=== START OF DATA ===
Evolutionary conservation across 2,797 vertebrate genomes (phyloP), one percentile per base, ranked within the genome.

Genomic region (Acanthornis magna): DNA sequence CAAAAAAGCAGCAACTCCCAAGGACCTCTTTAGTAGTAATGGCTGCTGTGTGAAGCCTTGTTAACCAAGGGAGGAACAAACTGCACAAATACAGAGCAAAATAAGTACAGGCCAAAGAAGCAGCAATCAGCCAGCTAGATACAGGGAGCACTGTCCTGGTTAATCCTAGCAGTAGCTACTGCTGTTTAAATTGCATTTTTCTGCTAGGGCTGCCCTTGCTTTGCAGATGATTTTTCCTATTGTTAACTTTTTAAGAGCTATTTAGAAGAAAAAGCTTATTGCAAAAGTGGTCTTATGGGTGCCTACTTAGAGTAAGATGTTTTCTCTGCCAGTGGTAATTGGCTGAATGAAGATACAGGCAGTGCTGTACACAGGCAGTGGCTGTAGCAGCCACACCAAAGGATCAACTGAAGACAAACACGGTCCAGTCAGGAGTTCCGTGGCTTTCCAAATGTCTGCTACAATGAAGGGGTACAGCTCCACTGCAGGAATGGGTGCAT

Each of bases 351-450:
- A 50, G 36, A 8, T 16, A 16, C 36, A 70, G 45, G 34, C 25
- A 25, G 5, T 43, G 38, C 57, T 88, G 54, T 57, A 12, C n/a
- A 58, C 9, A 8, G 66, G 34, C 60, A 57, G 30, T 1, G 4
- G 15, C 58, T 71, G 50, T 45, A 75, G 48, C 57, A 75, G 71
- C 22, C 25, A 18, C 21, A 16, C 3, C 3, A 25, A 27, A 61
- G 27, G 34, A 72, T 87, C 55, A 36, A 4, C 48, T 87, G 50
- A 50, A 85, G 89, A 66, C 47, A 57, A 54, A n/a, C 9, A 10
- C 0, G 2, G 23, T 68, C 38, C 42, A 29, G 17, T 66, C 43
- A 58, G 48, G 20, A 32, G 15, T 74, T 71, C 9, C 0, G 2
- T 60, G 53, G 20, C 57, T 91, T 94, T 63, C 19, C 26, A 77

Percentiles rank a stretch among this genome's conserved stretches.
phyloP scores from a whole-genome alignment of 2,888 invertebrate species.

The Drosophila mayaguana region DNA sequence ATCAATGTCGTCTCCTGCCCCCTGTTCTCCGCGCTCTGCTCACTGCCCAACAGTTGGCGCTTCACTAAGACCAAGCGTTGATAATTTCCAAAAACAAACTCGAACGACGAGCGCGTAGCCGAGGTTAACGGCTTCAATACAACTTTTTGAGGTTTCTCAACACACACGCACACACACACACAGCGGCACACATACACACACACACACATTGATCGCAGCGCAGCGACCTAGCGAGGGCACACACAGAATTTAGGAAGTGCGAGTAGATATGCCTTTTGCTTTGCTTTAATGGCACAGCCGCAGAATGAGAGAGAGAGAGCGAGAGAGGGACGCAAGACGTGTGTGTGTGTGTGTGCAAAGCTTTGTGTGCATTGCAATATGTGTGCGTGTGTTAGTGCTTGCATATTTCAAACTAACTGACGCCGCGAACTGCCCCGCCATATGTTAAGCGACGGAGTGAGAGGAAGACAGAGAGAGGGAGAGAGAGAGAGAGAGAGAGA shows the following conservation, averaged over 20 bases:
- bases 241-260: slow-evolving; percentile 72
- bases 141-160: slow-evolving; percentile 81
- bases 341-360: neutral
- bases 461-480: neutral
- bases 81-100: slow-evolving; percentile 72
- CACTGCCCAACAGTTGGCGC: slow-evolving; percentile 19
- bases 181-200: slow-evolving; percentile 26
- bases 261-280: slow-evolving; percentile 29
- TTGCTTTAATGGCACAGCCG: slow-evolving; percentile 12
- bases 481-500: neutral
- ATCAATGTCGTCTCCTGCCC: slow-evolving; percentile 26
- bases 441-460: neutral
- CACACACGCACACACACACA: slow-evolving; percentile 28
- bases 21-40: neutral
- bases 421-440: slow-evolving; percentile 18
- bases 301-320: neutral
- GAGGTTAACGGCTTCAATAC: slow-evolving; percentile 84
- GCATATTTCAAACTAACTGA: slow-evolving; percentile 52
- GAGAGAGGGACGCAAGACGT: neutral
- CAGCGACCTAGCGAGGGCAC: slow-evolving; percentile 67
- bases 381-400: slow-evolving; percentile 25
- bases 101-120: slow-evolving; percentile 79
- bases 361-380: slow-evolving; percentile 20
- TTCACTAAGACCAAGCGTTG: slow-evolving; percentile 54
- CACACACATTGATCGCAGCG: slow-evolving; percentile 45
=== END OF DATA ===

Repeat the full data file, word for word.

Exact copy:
Evolutionary conservation across 2,797 vertebrate genomes (phyloP), one percentile per base, ranked within the genome.

Genomic region (Acanthornis magna): DNA sequence CAAAAAAGCAGCAACTCCCAAGGACCTCTTTAGTAGTAATGGCTGCTGTGTGAAGCCTTGTTAACCAAGGGAGGAACAAACTGCACAAATACAGAGCAAAATAAGTACAGGCCAAAGAAGCAGCAATCAGCCAGCTAGATACAGGGAGCACTGTCCTGGTTAATCCTAGCAGTAGCTACTGCTGTTTAAATTGCATTTTTCTGCTAGGGCTGCCCTTGCTTTGCAGATGATTTTTCCTATTGTTAACTTTTTAAGAGCTATTTAGAAGAAAAAGCTTATTGCAAAAGTGGTCTTATGGGTGCCTACTTAGAGTAAGATGTTTTCTCTGCCAGTGGTAATTGGCTGAATGAAGATACAGGCAGTGCTGTACACAGGCAGTGGCTGTAGCAGCCACACCAAAGGATCAACTGAAGACAAACACGGTCCAGTCAGGAGTTCCGTGGCTTTCCAAATGTCTGCTACAATGAAGGGGTACAGCTCCACTGCAGGAATGGGTGCAT

Each of bases 351-450:
- A 50, G 36, A 8, T 16, A 16, C 36, A 70, G 45, G 34, C 25
- A 25, G 5, T 43, G 38, C 57, T 88, G 54, T 57, A 12, C n/a
- A 58, C 9, A 8, G 66, G 34, C 60, A 57, G 30, T 1, G 4
- G 15, C 58, T 71, G 50, T 45, A 75, G 48, C 57, A 75, G 71
- C 22, C 25, A 18, C 21, A 16, C 3, C 3, A 25, A 27, A 61
- G 27, G 34, A 72, T 87, C 55, A 36, A 4, C 48, T 87, G 50
- A 50, A 85, G 89, A 66, C 47, A 57, A 54, A n/a, C 9, A 10
- C 0, G 2, G 23, T 68, C 38, C 42, A 29, G 17, T 66, C 43
- A 58, G 48, G 20, A 32, G 15, T 74, T 71, C 9, C 0, G 2
- T 60, G 53, G 20, C 57, T 91, T 94, T 63, C 19, C 26, A 77

Percentiles rank a stretch among this genome's conserved stretches.
phyloP scores from a whole-genome alignment of 2,888 invertebrate species.

The Drosophila mayaguana region DNA sequence ATCAATGTCGTCTCCTGCCCCCTGTTCTCCGCGCTCTGCTCACTGCCCAACAGTTGGCGCTTCACTAAGACCAAGCGTTGATAATTTCCAAAAACAAACTCGAACGACGAGCGCGTAGCCGAGGTTAACGGCTTCAATACAACTTTTTGAGGTTTCTCAACACACACGCACACACACACACAGCGGCACACATACACACACACACACATTGATCGCAGCGCAGCGACCTAGCGAGGGCACACACAGAATTTAGGAAGTGCGAGTAGATATGCCTTTTGCTTTGCTTTAATGGCACAGCCGCAGAATGAGAGAGAGAGAGCGAGAGAGGGACGCAAGACGTGTGTGTGTGTGTGTGCAAAGCTTTGTGTGCATTGCAATATGTGTGCGTGTGTTAGTGCTTGCATATTTCAAACTAACTGACGCCGCGAACTGCCCCGCCATATGTTAAGCGACGGAGTGAGAGGAAGACAGAGAGAGGGAGAGAGAGAGAGAGAGAGAGA shows the following conservation, averaged over 20 bases:
- bases 241-260: slow-evolving; percentile 72
- bases 141-160: slow-evolving; percentile 81
- bases 341-360: neutral
- bases 461-480: neutral
- bases 81-100: slow-evolving; percentile 72
- CACTGCCCAACAGTTGGCGC: slow-evolving; percentile 19
- bases 181-200: slow-evolving; percentile 26
- bases 261-280: slow-evolving; percentile 29
- TTGCTTTAATGGCACAGCCG: slow-evolving; percentile 12
- bases 481-500: neutral
- ATCAATGTCGTCTCCTGCCC: slow-evolving; percentile 26
- bases 441-460: neutral
- CACACACGCACACACACACA: slow-evolving; percentile 28
- bases 21-40: neutral
- bases 421-440: slow-evolving; percentile 18
- bases 301-320: neutral
- GAGGTTAACGGCTTCAATAC: slow-evolving; percentile 84
- GCATATTTCAAACTAACTGA: slow-evolving; percentile 52
- GAGAGAGGGACGCAAGACGT: neutral
- CAGCGACCTAGCGAGGGCAC: slow-evolving; percentile 67
- bases 381-400: slow-evolving; percentile 25
- bases 101-120: slow-evolving; percentile 79
- bases 361-380: slow-evolving; percentile 20
- TTCACTAAGACCAAGCGTTG: slow-evolving; percentile 54
- CACACACATTGATCGCAGCG: slow-evolving; percentile 45